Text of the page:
If I saw John today, I would suggest that instead of hiring wives to coach their husbands, I would hire a good sales manager to act as a sales coach and make sure that he or she stayed out of the the back office. A sales manager should be on the sales floor watching sales! A-n-d a really good sales manager who watches the numbers, coaches and supports salespeople is better than any bring-your-spouse-to-work day.
Do you have a story you would like me to share with Furniture World readers. Yes? Then plop an e-mail on the airwaves and let me know. Even at 90 I haven't heard everything!
Thanks, again, for listening.
Grandpa Mike-e-e! at 90
Got a question? Got a comment? Great!! E-mail: firstname.lastname@example.org
PS. See the new YouTube music video staring me, Grandpa Mike-e-e! with my granddaughter Becca in a supporting role at http://bitly.com/qALkrX
About Michael Greene (Grandpa Mike-e-e!)
Retailer, author, columnist, lecturer, composer and lyricist.
Came to US with immigrant parents in 1924 at the age of three.
Graduated high school at 16.
Managed a small bedding retail and manufacturing company at 18 in 1939.
Hired as Assistant to the VP of Purchasing (Sweets Corp. of America... approximately 500 employees) in 1940 at 19.
Drafted into US Army Signal Corp - Communications Personnel Div., Fort Monmouth.Tested and selected for Army Specialized Training Program, Rutgers University. Qualified for O.C.S. - Officer Candidate School and graduated as Second Lieutenant, Inventory/ Personnel Division in 1944 at 23.
Married his sweetheart, Anita, and he gives thanks to the Almighty that they are still sweethearts... after 73 years.
Rejoined Sweets Corp as Director of Personnel in 1945 at 24.
Joined his suddenly widowed sister as President of a small retail/ manufacturing company in 1946. Stayed on for 46 years managing the custom designing of over 20,000 childrens rooms and master bedroom beds.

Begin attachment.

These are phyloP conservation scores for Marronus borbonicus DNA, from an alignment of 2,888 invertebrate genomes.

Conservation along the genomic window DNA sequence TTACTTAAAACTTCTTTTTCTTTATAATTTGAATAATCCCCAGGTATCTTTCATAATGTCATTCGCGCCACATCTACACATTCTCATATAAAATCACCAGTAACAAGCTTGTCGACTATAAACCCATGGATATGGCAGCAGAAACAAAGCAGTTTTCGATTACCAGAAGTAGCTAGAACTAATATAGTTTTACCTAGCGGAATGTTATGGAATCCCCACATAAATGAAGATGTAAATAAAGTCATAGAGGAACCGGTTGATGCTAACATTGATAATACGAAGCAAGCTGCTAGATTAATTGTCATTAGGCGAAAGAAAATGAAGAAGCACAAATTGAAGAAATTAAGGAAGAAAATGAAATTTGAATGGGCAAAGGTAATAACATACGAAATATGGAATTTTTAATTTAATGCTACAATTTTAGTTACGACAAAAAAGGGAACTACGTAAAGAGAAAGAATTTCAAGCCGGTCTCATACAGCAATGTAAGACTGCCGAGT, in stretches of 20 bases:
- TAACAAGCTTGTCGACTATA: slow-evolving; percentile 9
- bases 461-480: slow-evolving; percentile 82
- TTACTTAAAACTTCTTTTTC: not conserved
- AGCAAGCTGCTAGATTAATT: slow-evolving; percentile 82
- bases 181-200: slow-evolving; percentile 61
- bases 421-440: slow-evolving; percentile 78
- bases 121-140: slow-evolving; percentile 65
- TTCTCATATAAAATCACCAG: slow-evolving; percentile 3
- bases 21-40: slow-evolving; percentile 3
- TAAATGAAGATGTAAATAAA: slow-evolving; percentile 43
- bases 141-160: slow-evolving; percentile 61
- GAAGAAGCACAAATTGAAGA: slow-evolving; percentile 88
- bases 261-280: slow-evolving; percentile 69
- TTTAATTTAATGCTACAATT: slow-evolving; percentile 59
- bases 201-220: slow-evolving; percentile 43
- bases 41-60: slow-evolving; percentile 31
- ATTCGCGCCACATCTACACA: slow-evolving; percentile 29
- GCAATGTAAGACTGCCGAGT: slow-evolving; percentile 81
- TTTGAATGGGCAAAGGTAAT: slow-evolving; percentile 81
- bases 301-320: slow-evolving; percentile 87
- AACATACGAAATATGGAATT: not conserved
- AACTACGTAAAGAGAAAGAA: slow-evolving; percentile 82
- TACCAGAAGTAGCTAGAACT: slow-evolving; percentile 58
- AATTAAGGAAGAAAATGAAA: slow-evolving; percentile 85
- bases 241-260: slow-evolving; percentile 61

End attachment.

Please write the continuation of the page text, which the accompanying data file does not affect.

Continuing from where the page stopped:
Attended Hofstra University (evening program), and graduated in 1968 at age 47. Two of his kids followed right along at two other college campuses.
Applied for 30 day temporary columnist opening offered by the Reed Business Newspapers in NC and stayed on for 27 years. His retail columns were distributed everywhere from Brooklyn to Bangladesh, to Belgium to Beijing.
Traveled the US and visited with 3rd/ 4th generation retail owners.
He was admitted to the Writers Hall of Fame for, "Conspicuous Excellence In reports and appraisals of the furniture industry."
Retired from retail management at age 70.
BOOKS: (1) At age 72: published first book "Where's The Green Pea?" vegetable character stories including his original music and CD.
Designed programs for primary and pre-K schools and presented them with his Anita. (2) At age 76: Gee! I Wish I Had A Bedroom All My Own," lectured in middle schools (teenage), with tech info for parents, teachers and students in Home
Science. (3) At age 80: Tzedakah - Caring And Sharing classic book with original music CD and illustrations for high school chorales and drama groups.
At 89 -- published Retail Life: How To Get In, Stay Alive a-n-d Love It! in online and printed version for business schools, industry, and entrepreneurs. Includes how-to educational section for "Wise Women Who Love A Challenge" and "Oldtimer Retailers Who've Missed Some Basic Goodies In Business Promotion. Also provides business professors and career students seeking everyday practical trade experiences and business thinking.
Invited to address Levitz Furniture retail salespersons, Furniture Designer Associate members,
IHFRA sales associations, High Point University students and F.I.T. retailer evening sessions. Also accepted as an ASID associate member.
At 90 plus... is a musical playwright, composer and lyricist with original music and thinking for very young and very old America.